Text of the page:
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Coin Detail
Click here to see enlarged image.
ID:     300102
Type:     Roman Republican
Issuer:     Ti. Sempronius Gracchus and C. Julius Caesar
Date Ruled:     40 BC
Metal:     Silver
Denomination:     Denarius
Struck / Cast:     struck
Date Struck:     BC 40
Diameter:     19 mm
Weight:     3.96 g
Die Axis:     2 h
Obverse Description:     No legend, laureate head of Caesar right
Reverse Legend:     TI SEMPROMIVS / GRACCVS / Q DESIG / S C
Reverse Description:     Legionary standard, aquila, plow and surveyer's rod; S C between; TI SEMPROMIVS above, GRACCVS below, Q DESIG at left
Mint:     Rome
Primary Reference:     Crawford 525/3
Reference2:     RSC 048
Reference3:     Sydenham 1128
Reference4:     CRI 327
Photograph Credit:     Classical Numismatic Group
Source:     http://www.cngcoins.com/Coin.aspx?CoinID=78016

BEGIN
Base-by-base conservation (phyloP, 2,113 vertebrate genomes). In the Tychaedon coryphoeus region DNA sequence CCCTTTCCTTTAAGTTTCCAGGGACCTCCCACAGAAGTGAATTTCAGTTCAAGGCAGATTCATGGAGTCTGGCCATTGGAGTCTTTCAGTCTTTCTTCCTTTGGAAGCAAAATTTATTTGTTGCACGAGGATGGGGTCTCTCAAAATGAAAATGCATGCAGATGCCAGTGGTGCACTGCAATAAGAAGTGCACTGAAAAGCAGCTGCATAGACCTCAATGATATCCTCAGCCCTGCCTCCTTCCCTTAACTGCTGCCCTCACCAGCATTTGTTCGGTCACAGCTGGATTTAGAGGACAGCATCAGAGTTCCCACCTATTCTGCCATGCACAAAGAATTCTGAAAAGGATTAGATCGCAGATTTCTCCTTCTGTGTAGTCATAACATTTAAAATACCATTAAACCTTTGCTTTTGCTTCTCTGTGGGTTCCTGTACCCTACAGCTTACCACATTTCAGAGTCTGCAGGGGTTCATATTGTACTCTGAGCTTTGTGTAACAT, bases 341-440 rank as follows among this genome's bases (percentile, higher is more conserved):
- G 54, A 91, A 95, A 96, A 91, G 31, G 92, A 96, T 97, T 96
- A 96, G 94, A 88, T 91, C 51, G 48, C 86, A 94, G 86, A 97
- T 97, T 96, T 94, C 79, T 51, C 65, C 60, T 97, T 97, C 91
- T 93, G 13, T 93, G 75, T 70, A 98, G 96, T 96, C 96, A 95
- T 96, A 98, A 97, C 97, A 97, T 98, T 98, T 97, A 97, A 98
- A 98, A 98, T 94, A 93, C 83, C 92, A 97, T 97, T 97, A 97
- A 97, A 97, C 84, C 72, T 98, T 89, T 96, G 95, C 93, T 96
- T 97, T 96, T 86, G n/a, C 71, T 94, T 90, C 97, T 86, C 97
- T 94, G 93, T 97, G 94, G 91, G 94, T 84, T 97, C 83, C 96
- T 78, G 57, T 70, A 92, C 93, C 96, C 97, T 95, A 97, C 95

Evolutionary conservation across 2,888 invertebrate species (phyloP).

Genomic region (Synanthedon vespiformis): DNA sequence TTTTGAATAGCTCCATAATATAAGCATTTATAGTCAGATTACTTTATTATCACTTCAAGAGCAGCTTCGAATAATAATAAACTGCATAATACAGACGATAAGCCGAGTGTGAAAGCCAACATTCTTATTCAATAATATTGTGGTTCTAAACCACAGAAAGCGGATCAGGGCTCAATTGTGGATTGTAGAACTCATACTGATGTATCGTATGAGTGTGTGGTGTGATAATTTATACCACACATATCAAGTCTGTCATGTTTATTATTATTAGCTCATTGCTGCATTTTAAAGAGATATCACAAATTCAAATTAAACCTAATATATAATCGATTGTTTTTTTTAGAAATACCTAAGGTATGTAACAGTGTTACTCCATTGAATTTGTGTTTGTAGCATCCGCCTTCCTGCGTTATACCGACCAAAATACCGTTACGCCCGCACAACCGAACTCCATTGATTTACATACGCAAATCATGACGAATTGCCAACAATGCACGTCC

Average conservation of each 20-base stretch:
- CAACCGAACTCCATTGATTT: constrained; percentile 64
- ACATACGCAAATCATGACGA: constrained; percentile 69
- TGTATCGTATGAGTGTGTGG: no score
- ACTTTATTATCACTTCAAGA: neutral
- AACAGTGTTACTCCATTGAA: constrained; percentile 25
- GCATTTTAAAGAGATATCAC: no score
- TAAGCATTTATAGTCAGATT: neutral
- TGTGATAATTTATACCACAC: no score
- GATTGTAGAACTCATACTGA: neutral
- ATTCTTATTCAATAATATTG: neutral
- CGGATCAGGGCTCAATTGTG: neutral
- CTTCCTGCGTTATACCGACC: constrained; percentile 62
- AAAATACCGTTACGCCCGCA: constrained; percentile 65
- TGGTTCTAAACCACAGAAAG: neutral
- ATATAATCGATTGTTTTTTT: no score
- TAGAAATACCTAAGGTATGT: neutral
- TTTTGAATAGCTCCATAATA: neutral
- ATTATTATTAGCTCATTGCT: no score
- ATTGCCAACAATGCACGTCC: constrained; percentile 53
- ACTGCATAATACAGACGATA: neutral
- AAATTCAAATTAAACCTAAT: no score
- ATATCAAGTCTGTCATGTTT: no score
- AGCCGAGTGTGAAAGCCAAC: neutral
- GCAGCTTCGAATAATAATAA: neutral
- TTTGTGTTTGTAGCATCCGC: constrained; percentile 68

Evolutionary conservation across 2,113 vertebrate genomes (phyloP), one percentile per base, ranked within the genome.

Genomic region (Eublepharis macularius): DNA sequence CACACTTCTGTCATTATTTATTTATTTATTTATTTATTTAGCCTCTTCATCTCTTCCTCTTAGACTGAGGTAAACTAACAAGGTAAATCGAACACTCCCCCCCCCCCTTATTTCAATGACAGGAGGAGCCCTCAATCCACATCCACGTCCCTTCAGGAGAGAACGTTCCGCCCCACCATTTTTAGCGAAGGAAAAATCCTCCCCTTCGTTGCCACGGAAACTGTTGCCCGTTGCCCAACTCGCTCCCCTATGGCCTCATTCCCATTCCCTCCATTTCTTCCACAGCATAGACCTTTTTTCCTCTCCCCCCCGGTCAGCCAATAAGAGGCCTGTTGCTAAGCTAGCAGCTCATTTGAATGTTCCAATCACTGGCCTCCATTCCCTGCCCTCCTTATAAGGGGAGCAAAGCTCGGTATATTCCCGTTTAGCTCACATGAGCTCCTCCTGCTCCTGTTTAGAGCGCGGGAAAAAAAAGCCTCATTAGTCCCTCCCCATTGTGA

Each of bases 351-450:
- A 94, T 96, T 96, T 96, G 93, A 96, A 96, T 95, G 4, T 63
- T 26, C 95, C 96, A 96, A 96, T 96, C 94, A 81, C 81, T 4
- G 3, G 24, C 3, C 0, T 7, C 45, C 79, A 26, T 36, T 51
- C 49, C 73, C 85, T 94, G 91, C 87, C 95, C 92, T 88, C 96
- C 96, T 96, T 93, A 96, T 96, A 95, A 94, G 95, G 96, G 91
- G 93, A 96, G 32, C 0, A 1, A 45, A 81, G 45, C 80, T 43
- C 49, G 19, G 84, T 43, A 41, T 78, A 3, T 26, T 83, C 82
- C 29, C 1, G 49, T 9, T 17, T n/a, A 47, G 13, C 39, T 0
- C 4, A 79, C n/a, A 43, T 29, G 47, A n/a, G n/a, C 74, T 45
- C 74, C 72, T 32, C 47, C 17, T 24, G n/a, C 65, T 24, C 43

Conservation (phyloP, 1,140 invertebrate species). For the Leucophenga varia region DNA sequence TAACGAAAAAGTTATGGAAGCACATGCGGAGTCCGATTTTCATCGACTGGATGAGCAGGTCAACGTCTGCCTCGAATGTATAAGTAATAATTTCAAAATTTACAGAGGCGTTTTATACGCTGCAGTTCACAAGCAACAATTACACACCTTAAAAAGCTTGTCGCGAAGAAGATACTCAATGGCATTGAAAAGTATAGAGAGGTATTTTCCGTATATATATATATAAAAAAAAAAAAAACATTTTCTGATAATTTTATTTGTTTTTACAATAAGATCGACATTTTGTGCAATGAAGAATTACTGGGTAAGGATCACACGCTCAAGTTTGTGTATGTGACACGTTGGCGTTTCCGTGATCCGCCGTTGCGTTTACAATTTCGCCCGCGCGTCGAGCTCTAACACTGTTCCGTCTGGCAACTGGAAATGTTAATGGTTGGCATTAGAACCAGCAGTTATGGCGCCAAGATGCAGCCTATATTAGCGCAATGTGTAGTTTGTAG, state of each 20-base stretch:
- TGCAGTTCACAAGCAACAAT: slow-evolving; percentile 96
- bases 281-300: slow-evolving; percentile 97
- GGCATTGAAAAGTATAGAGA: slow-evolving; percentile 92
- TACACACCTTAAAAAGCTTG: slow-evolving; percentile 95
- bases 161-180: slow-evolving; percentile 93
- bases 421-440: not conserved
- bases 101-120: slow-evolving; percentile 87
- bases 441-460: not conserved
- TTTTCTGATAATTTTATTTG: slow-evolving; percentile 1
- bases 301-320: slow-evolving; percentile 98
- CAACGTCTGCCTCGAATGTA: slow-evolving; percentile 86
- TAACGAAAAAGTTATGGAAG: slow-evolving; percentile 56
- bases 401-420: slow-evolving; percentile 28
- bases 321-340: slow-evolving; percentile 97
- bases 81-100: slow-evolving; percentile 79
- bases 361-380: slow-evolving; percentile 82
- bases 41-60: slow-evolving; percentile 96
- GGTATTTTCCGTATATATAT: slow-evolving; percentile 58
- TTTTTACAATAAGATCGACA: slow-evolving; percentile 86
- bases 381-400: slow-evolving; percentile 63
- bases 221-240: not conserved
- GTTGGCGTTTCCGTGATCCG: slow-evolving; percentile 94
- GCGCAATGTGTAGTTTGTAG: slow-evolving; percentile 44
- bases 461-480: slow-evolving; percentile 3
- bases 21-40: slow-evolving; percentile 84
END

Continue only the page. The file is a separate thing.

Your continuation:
Notes:     Ex William C. Boyd Collection (Baldwin's, 26 September 2005), lot 85, with his original ticket (numbered 1); purchased March 1904.This most interesting and informative coin was issued under Octavian by one Tiberius Sempronius Graccus, as "Quaestor Designatus". Sear in CRI corrects Seaby in RSC (et al.), recognising the "sceptre" as a (10-foot long) surveyer's rod used to divide allotments of land granted to retiring soldiers. Along with the plow it most likely refers to the ressetlement of veterans of the Perusine War, who are symbolized by the standard and aquila. (Perusia was occupied by Lucius Antony, and besieged by Octavian. It capitulated in February, 40 BC. Lucius Antony was pardoned and later made governor of Spain). Apparently it was an emergency issue, since it required Senatorial approval - thus the "S.C." Caesar's portrait, which required no legend, would have reminded active as well as retiring troops that their leader Octavian was Caesar's true hier.